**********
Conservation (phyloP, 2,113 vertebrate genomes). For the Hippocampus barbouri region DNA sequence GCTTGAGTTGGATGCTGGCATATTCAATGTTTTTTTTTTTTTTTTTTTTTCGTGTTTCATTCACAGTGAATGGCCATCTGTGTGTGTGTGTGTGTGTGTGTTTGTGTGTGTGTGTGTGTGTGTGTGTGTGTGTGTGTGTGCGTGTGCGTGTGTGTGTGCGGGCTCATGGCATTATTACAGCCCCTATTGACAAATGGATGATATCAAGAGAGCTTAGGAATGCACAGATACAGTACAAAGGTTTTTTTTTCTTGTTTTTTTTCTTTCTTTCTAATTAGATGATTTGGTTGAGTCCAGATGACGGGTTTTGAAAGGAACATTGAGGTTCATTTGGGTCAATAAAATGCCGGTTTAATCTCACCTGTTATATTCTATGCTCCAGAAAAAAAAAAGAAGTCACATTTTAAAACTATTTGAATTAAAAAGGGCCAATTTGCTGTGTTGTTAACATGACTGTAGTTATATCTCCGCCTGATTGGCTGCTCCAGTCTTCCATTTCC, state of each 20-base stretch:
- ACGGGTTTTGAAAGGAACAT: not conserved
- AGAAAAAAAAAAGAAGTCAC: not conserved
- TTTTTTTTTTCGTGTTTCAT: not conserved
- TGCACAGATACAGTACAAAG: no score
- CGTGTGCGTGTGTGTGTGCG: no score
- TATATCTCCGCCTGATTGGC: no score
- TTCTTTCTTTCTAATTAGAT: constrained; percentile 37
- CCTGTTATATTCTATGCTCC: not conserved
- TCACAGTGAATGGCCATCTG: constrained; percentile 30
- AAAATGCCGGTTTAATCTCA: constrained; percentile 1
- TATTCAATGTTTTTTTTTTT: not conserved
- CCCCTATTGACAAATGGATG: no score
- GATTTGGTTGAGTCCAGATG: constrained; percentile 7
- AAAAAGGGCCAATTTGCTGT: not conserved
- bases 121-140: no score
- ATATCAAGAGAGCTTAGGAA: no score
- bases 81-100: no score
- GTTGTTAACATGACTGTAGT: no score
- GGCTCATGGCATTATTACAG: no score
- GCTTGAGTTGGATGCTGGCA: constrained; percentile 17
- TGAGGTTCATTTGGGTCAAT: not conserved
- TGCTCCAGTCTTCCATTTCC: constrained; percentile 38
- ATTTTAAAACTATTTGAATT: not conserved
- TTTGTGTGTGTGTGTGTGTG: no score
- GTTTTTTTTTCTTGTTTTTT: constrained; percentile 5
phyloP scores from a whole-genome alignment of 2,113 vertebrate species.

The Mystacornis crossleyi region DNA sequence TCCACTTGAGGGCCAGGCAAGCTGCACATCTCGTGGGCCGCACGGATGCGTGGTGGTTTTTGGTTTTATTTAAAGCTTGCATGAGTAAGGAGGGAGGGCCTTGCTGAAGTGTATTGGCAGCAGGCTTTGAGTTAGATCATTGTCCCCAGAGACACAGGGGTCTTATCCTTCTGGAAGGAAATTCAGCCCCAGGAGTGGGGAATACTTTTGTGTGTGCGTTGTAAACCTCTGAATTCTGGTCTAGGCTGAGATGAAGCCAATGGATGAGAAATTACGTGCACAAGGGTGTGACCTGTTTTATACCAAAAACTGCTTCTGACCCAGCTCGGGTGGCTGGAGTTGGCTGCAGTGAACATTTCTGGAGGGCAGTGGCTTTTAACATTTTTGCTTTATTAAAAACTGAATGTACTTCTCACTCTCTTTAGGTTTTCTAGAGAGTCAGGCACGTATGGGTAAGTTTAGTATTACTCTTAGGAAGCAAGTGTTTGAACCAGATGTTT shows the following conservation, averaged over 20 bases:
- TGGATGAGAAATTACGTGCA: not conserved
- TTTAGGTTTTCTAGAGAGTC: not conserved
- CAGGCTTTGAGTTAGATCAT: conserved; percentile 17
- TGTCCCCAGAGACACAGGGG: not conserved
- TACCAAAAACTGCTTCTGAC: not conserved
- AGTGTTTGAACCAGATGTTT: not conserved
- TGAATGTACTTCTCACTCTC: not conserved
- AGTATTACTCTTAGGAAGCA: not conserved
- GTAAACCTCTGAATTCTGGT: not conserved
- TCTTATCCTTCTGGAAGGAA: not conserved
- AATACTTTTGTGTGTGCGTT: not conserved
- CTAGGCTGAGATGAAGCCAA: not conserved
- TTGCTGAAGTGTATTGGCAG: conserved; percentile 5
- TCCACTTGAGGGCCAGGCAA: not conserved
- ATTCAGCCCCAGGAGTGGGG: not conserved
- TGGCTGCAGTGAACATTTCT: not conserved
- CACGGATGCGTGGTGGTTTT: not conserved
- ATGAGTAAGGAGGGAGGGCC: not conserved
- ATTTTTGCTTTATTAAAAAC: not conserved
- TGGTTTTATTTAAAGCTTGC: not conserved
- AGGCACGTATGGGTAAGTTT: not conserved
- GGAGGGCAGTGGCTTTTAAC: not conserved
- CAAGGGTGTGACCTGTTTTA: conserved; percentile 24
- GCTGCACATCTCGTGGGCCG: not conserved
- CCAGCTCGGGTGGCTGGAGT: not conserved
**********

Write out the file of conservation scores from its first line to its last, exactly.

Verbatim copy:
Conservation (phyloP, 2,113 vertebrate genomes). For the Hippocampus barbouri region DNA sequence GCTTGAGTTGGATGCTGGCATATTCAATGTTTTTTTTTTTTTTTTTTTTTCGTGTTTCATTCACAGTGAATGGCCATCTGTGTGTGTGTGTGTGTGTGTGTTTGTGTGTGTGTGTGTGTGTGTGTGTGTGTGTGTGTGTGCGTGTGCGTGTGTGTGTGCGGGCTCATGGCATTATTACAGCCCCTATTGACAAATGGATGATATCAAGAGAGCTTAGGAATGCACAGATACAGTACAAAGGTTTTTTTTTCTTGTTTTTTTTCTTTCTTTCTAATTAGATGATTTGGTTGAGTCCAGATGACGGGTTTTGAAAGGAACATTGAGGTTCATTTGGGTCAATAAAATGCCGGTTTAATCTCACCTGTTATATTCTATGCTCCAGAAAAAAAAAAGAAGTCACATTTTAAAACTATTTGAATTAAAAAGGGCCAATTTGCTGTGTTGTTAACATGACTGTAGTTATATCTCCGCCTGATTGGCTGCTCCAGTCTTCCATTTCC, state of each 20-base stretch:
- ACGGGTTTTGAAAGGAACAT: not conserved
- AGAAAAAAAAAAGAAGTCAC: not conserved
- TTTTTTTTTTCGTGTTTCAT: not conserved
- TGCACAGATACAGTACAAAG: no score
- CGTGTGCGTGTGTGTGTGCG: no score
- TATATCTCCGCCTGATTGGC: no score
- TTCTTTCTTTCTAATTAGAT: constrained; percentile 37
- CCTGTTATATTCTATGCTCC: not conserved
- TCACAGTGAATGGCCATCTG: constrained; percentile 30
- AAAATGCCGGTTTAATCTCA: constrained; percentile 1
- TATTCAATGTTTTTTTTTTT: not conserved
- CCCCTATTGACAAATGGATG: no score
- GATTTGGTTGAGTCCAGATG: constrained; percentile 7
- AAAAAGGGCCAATTTGCTGT: not conserved
- bases 121-140: no score
- ATATCAAGAGAGCTTAGGAA: no score
- bases 81-100: no score
- GTTGTTAACATGACTGTAGT: no score
- GGCTCATGGCATTATTACAG: no score
- GCTTGAGTTGGATGCTGGCA: constrained; percentile 17
- TGAGGTTCATTTGGGTCAAT: not conserved
- TGCTCCAGTCTTCCATTTCC: constrained; percentile 38
- ATTTTAAAACTATTTGAATT: not conserved
- TTTGTGTGTGTGTGTGTGTG: no score
- GTTTTTTTTTCTTGTTTTTT: constrained; percentile 5
phyloP scores from a whole-genome alignment of 2,113 vertebrate species.

The Mystacornis crossleyi region DNA sequence TCCACTTGAGGGCCAGGCAAGCTGCACATCTCGTGGGCCGCACGGATGCGTGGTGGTTTTTGGTTTTATTTAAAGCTTGCATGAGTAAGGAGGGAGGGCCTTGCTGAAGTGTATTGGCAGCAGGCTTTGAGTTAGATCATTGTCCCCAGAGACACAGGGGTCTTATCCTTCTGGAAGGAAATTCAGCCCCAGGAGTGGGGAATACTTTTGTGTGTGCGTTGTAAACCTCTGAATTCTGGTCTAGGCTGAGATGAAGCCAATGGATGAGAAATTACGTGCACAAGGGTGTGACCTGTTTTATACCAAAAACTGCTTCTGACCCAGCTCGGGTGGCTGGAGTTGGCTGCAGTGAACATTTCTGGAGGGCAGTGGCTTTTAACATTTTTGCTTTATTAAAAACTGAATGTACTTCTCACTCTCTTTAGGTTTTCTAGAGAGTCAGGCACGTATGGGTAAGTTTAGTATTACTCTTAGGAAGCAAGTGTTTGAACCAGATGTTT shows the following conservation, averaged over 20 bases:
- TGGATGAGAAATTACGTGCA: not conserved
- TTTAGGTTTTCTAGAGAGTC: not conserved
- CAGGCTTTGAGTTAGATCAT: conserved; percentile 17
- TGTCCCCAGAGACACAGGGG: not conserved
- TACCAAAAACTGCTTCTGAC: not conserved
- AGTGTTTGAACCAGATGTTT: not conserved
- TGAATGTACTTCTCACTCTC: not conserved
- AGTATTACTCTTAGGAAGCA: not conserved
- GTAAACCTCTGAATTCTGGT: not conserved
- TCTTATCCTTCTGGAAGGAA: not conserved
- AATACTTTTGTGTGTGCGTT: not conserved
- CTAGGCTGAGATGAAGCCAA: not conserved
- TTGCTGAAGTGTATTGGCAG: conserved; percentile 5
- TCCACTTGAGGGCCAGGCAA: not conserved
- ATTCAGCCCCAGGAGTGGGG: not conserved
- TGGCTGCAGTGAACATTTCT: not conserved
- CACGGATGCGTGGTGGTTTT: not conserved
- ATGAGTAAGGAGGGAGGGCC: not conserved
- ATTTTTGCTTTATTAAAAAC: not conserved
- TGGTTTTATTTAAAGCTTGC: not conserved
- AGGCACGTATGGGTAAGTTT: not conserved
- GGAGGGCAGTGGCTTTTAAC: not conserved
- CAAGGGTGTGACCTGTTTTA: conserved; percentile 24
- GCTGCACATCTCGTGGGCCG: not conserved
- CCAGCTCGGGTGGCTGGAGT: not conserved